Last Thursday, the Planning Commission voted 5 to 1 (Commissioner Antonini opposed, Commissioner Hillis absent) in favor of implementing interim controls on certain housing projects the Mission District. The purpose of the controls, according to the Planning Department, is to find “time to finalize a cohesive strategy to provide more affordable housing and economic stability.”
Interim controls would last for six months and apply to the following:
- The loss of more than one rent-controlled dwelling unit;
- The production of five or more dwelling units; or
- Demolition or conversion of certain community and arts uses.
Any such project would have to file for a conditional use authorization and conduct a “displacement study” to determine what social and economic impact their project would have on the Mission. What constitutes a displacement study or how it is prepared appears undefined. Projects that are 100 percent affordable would be exempt from the controls. During public comment at the hearing, virtually every speaker opposed the measure. Some opposed because the proposal would restricts the production of badly-needed new housing, others because it appears to be a watered-down version of the pending Mission moratorium.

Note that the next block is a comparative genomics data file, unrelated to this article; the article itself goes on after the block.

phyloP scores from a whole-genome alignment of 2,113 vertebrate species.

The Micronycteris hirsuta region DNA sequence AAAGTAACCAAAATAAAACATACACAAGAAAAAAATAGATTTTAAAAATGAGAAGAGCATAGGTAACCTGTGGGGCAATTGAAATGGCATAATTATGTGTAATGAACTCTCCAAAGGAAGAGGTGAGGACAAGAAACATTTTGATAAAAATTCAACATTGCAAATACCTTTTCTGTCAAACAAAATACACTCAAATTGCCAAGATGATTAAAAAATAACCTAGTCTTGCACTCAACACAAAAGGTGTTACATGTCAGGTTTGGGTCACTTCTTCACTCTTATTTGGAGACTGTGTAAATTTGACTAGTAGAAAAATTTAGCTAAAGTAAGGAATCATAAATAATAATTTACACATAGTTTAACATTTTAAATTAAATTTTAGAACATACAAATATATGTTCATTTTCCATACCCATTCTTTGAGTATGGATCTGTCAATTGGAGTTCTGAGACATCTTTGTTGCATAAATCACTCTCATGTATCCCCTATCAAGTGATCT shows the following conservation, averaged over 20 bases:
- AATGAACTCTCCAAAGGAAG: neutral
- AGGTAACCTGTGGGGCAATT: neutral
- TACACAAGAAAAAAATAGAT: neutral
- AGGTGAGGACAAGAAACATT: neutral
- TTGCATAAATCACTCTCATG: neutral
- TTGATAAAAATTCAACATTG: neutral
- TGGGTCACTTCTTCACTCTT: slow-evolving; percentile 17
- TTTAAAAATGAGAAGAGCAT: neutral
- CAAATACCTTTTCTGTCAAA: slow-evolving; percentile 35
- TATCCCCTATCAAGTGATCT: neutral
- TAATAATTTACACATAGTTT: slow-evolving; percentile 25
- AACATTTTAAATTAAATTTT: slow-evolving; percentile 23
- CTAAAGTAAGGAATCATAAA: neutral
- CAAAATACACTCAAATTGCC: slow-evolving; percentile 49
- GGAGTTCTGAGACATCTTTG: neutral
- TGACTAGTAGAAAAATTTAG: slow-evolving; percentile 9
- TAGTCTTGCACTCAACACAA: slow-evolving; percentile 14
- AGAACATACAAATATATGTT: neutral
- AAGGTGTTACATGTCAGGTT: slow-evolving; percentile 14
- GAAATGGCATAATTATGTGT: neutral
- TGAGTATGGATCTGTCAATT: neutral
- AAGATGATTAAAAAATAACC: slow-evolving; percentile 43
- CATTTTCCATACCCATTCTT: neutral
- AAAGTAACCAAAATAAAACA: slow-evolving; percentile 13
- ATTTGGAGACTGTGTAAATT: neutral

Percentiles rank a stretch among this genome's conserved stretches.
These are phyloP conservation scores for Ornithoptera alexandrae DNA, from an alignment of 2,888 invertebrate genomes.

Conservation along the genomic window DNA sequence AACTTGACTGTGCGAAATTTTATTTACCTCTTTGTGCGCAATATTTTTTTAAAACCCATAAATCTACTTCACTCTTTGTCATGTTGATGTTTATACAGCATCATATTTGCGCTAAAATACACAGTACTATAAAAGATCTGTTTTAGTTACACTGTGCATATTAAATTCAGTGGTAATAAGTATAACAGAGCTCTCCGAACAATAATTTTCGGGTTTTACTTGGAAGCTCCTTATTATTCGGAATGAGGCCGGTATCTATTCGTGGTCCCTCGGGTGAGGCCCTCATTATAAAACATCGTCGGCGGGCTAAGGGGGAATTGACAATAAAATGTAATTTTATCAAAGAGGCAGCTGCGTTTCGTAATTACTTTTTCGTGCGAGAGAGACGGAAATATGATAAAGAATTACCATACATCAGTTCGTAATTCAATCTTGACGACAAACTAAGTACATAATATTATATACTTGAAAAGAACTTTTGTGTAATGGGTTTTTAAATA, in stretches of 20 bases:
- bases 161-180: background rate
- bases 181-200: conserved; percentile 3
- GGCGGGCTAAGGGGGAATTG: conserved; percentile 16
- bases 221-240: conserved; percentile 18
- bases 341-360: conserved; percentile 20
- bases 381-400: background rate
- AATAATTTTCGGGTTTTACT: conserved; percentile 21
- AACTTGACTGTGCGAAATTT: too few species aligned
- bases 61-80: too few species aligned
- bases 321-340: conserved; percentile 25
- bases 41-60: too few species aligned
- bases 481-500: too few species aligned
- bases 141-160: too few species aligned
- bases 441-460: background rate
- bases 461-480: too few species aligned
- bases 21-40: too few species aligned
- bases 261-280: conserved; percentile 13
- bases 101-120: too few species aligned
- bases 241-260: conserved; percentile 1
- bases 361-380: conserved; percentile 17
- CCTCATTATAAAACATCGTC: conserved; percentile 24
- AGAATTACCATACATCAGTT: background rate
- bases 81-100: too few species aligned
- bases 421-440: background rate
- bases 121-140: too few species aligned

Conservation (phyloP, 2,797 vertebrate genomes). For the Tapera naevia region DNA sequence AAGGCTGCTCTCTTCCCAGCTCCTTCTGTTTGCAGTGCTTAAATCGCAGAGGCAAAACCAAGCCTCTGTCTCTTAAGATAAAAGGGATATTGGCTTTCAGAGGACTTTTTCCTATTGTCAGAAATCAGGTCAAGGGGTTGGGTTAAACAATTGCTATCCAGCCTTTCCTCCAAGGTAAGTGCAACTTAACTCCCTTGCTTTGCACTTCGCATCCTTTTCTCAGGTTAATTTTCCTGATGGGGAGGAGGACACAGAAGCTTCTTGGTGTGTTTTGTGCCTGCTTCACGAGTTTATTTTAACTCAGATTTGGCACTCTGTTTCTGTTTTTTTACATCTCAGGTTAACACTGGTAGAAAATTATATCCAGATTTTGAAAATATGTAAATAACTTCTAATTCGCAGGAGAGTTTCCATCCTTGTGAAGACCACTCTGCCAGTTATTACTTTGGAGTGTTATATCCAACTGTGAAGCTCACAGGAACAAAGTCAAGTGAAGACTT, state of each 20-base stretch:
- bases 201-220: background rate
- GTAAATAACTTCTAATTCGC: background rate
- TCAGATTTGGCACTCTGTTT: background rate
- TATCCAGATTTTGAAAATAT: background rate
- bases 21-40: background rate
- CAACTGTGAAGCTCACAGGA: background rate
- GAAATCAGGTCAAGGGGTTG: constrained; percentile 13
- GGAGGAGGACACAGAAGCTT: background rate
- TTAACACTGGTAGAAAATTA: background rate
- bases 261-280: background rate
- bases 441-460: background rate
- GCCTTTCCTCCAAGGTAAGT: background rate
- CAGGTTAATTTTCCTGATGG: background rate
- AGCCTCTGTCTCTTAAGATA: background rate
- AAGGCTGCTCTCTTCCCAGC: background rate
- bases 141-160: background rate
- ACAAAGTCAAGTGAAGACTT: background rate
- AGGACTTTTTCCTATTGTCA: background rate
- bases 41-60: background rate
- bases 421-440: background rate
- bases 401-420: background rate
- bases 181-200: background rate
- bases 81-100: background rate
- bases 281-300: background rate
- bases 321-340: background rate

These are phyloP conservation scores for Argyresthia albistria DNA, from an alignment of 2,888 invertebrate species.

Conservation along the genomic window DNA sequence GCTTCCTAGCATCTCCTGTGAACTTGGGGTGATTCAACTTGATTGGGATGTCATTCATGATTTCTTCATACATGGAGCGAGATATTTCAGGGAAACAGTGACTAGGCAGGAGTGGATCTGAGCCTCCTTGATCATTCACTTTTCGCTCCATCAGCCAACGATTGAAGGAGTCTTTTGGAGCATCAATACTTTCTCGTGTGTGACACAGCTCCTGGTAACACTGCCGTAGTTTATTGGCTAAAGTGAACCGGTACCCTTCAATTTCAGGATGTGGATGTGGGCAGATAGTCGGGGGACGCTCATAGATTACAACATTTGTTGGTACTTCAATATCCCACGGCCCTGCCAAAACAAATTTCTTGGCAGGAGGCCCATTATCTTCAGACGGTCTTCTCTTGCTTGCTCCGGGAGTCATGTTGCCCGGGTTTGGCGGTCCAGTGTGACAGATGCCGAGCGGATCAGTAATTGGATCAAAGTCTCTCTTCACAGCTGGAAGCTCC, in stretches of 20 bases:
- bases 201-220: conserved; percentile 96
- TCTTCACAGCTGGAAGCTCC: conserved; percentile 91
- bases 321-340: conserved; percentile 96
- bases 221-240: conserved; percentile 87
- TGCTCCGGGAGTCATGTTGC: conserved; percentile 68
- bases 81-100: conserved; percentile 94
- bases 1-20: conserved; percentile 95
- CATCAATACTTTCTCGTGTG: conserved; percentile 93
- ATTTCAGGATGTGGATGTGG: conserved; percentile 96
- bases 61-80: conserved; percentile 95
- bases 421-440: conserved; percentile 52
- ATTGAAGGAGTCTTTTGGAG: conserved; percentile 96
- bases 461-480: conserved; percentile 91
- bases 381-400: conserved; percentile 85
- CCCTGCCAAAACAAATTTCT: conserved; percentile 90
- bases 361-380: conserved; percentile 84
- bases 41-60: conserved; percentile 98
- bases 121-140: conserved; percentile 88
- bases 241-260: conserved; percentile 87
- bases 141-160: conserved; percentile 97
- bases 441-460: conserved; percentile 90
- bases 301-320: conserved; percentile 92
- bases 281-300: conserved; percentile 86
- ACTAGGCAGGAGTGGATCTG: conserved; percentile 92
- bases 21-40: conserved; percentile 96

Moving forward, there will be a progress report hearing on the controls at the Planning Commission on July 23rd, with its adoption hearing on August 6th.
A key area to be resolved is which projects already in the pipeline should subject to the interim controls and which exempt? Will it be based on the date when the PPA or EEA were filed? Or should it be based the number of units in the project? This is all to be determined. Steve Vettel of Farella Braun + Martel noted during the hearing that, even without interim controls, any projects that come before the Planning Commission are discretionary and subject to appeals at either the Board of Appeals or the full Board of Supervisors.
Projects that have been under Planning Department control for two to three years, applied for permits, paid fees, and adhered to the Planning Code the City, should NOT be subject to an additional, last-minute hurdles!
For the Mission District, and the rest of the City, the policy focus should be on implementing solutions that build more Inclusionary housing, acquire land for affordable housing and protect existing rent-controlled units through acquisition and rehab. The SF Housing Action Coalition has been working with its members and various other groups on pragmatic solutions with broad acceptance for the past year-and-a-half. It’s time to adopt them!